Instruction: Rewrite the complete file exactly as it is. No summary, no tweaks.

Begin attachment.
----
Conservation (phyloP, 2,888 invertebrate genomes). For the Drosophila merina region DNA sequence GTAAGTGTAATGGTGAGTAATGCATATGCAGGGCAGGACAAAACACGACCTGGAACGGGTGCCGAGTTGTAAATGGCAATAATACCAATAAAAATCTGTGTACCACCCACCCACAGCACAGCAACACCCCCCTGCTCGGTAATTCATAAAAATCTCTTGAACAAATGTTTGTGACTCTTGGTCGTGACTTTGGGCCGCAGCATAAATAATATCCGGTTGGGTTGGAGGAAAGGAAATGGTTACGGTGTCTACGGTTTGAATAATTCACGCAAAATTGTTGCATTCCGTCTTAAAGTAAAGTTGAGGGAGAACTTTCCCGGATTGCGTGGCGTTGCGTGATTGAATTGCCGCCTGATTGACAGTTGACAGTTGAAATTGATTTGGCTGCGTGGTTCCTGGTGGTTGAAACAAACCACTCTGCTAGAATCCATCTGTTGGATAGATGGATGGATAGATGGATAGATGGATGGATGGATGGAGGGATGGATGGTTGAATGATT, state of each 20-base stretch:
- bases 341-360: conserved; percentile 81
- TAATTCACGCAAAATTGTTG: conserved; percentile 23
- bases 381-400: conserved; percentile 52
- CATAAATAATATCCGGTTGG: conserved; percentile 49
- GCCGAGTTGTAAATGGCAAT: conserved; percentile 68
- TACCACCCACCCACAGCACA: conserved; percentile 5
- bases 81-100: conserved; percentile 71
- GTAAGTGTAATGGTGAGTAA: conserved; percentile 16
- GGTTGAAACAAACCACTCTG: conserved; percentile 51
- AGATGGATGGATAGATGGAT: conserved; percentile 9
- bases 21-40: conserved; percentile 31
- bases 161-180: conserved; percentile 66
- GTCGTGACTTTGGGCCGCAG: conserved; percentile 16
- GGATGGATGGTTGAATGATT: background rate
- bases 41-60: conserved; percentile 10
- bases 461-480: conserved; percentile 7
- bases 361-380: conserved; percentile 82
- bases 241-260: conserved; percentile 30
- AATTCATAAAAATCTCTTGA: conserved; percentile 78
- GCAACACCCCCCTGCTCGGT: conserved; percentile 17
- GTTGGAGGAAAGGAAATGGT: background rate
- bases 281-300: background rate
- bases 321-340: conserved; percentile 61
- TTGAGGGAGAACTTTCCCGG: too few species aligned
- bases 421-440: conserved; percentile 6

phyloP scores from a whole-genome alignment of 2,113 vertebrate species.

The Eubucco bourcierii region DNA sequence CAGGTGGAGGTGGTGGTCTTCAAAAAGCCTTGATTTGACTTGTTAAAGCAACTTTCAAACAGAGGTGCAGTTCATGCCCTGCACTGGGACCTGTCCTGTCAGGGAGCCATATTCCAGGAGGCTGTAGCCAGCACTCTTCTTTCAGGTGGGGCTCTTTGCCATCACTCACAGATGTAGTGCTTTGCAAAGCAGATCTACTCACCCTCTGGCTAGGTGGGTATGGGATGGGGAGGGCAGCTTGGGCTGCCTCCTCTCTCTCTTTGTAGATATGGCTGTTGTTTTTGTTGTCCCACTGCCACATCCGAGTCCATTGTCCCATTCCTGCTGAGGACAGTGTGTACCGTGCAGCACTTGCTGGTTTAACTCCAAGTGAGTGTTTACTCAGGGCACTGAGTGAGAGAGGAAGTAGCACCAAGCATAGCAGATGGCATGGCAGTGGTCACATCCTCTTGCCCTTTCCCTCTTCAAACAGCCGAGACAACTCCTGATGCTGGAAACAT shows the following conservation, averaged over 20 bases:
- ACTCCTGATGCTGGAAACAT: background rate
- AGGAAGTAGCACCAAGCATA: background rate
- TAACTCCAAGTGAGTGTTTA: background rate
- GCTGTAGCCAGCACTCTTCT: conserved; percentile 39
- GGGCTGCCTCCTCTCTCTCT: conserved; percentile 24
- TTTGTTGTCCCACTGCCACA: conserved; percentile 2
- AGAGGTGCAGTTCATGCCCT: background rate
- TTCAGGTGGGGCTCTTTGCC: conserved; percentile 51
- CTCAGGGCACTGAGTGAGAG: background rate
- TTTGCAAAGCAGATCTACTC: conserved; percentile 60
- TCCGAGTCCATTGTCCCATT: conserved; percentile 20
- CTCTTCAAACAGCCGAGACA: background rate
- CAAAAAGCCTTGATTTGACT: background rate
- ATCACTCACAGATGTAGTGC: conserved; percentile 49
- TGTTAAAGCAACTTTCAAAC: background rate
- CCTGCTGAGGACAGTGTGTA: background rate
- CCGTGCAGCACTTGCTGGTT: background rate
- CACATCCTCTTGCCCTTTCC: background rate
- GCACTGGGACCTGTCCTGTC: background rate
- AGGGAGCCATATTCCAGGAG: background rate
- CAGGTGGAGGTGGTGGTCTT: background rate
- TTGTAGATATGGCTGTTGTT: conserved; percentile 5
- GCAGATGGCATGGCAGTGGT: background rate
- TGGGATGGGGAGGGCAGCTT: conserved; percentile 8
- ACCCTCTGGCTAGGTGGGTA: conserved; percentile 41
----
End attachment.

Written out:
Conservation (phyloP, 2,888 invertebrate genomes). For the Drosophila merina region DNA sequence GTAAGTGTAATGGTGAGTAATGCATATGCAGGGCAGGACAAAACACGACCTGGAACGGGTGCCGAGTTGTAAATGGCAATAATACCAATAAAAATCTGTGTACCACCCACCCACAGCACAGCAACACCCCCCTGCTCGGTAATTCATAAAAATCTCTTGAACAAATGTTTGTGACTCTTGGTCGTGACTTTGGGCCGCAGCATAAATAATATCCGGTTGGGTTGGAGGAAAGGAAATGGTTACGGTGTCTACGGTTTGAATAATTCACGCAAAATTGTTGCATTCCGTCTTAAAGTAAAGTTGAGGGAGAACTTTCCCGGATTGCGTGGCGTTGCGTGATTGAATTGCCGCCTGATTGACAGTTGACAGTTGAAATTGATTTGGCTGCGTGGTTCCTGGTGGTTGAAACAAACCACTCTGCTAGAATCCATCTGTTGGATAGATGGATGGATAGATGGATAGATGGATGGATGGATGGAGGGATGGATGGTTGAATGATT, state of each 20-base stretch:
- bases 341-360: conserved; percentile 81
- TAATTCACGCAAAATTGTTG: conserved; percentile 23
- bases 381-400: conserved; percentile 52
- CATAAATAATATCCGGTTGG: conserved; percentile 49
- GCCGAGTTGTAAATGGCAAT: conserved; percentile 68
- TACCACCCACCCACAGCACA: conserved; percentile 5
- bases 81-100: conserved; percentile 71
- GTAAGTGTAATGGTGAGTAA: conserved; percentile 16
- GGTTGAAACAAACCACTCTG: conserved; percentile 51
- AGATGGATGGATAGATGGAT: conserved; percentile 9
- bases 21-40: conserved; percentile 31
- bases 161-180: conserved; percentile 66
- GTCGTGACTTTGGGCCGCAG: conserved; percentile 16
- GGATGGATGGTTGAATGATT: background rate
- bases 41-60: conserved; percentile 10
- bases 461-480: conserved; percentile 7
- bases 361-380: conserved; percentile 82
- bases 241-260: conserved; percentile 30
- AATTCATAAAAATCTCTTGA: conserved; percentile 78
- GCAACACCCCCCTGCTCGGT: conserved; percentile 17
- GTTGGAGGAAAGGAAATGGT: background rate
- bases 281-300: background rate
- bases 321-340: conserved; percentile 61
- TTGAGGGAGAACTTTCCCGG: too few species aligned
- bases 421-440: conserved; percentile 6

phyloP scores from a whole-genome alignment of 2,113 vertebrate species.

The Eubucco bourcierii region DNA sequence CAGGTGGAGGTGGTGGTCTTCAAAAAGCCTTGATTTGACTTGTTAAAGCAACTTTCAAACAGAGGTGCAGTTCATGCCCTGCACTGGGACCTGTCCTGTCAGGGAGCCATATTCCAGGAGGCTGTAGCCAGCACTCTTCTTTCAGGTGGGGCTCTTTGCCATCACTCACAGATGTAGTGCTTTGCAAAGCAGATCTACTCACCCTCTGGCTAGGTGGGTATGGGATGGGGAGGGCAGCTTGGGCTGCCTCCTCTCTCTCTTTGTAGATATGGCTGTTGTTTTTGTTGTCCCACTGCCACATCCGAGTCCATTGTCCCATTCCTGCTGAGGACAGTGTGTACCGTGCAGCACTTGCTGGTTTAACTCCAAGTGAGTGTTTACTCAGGGCACTGAGTGAGAGAGGAAGTAGCACCAAGCATAGCAGATGGCATGGCAGTGGTCACATCCTCTTGCCCTTTCCCTCTTCAAACAGCCGAGACAACTCCTGATGCTGGAAACAT shows the following conservation, averaged over 20 bases:
- ACTCCTGATGCTGGAAACAT: background rate
- AGGAAGTAGCACCAAGCATA: background rate
- TAACTCCAAGTGAGTGTTTA: background rate
- GCTGTAGCCAGCACTCTTCT: conserved; percentile 39
- GGGCTGCCTCCTCTCTCTCT: conserved; percentile 24
- TTTGTTGTCCCACTGCCACA: conserved; percentile 2
- AGAGGTGCAGTTCATGCCCT: background rate
- TTCAGGTGGGGCTCTTTGCC: conserved; percentile 51
- CTCAGGGCACTGAGTGAGAG: background rate
- TTTGCAAAGCAGATCTACTC: conserved; percentile 60
- TCCGAGTCCATTGTCCCATT: conserved; percentile 20
- CTCTTCAAACAGCCGAGACA: background rate
- CAAAAAGCCTTGATTTGACT: background rate
- ATCACTCACAGATGTAGTGC: conserved; percentile 49
- TGTTAAAGCAACTTTCAAAC: background rate
- CCTGCTGAGGACAGTGTGTA: background rate
- CCGTGCAGCACTTGCTGGTT: background rate
- CACATCCTCTTGCCCTTTCC: background rate
- GCACTGGGACCTGTCCTGTC: background rate
- AGGGAGCCATATTCCAGGAG: background rate
- CAGGTGGAGGTGGTGGTCTT: background rate
- TTGTAGATATGGCTGTTGTT: conserved; percentile 5
- GCAGATGGCATGGCAGTGGT: background rate
- TGGGATGGGGAGGGCAGCTT: conserved; percentile 8
- ACCCTCTGGCTAGGTGGGTA: conserved; percentile 41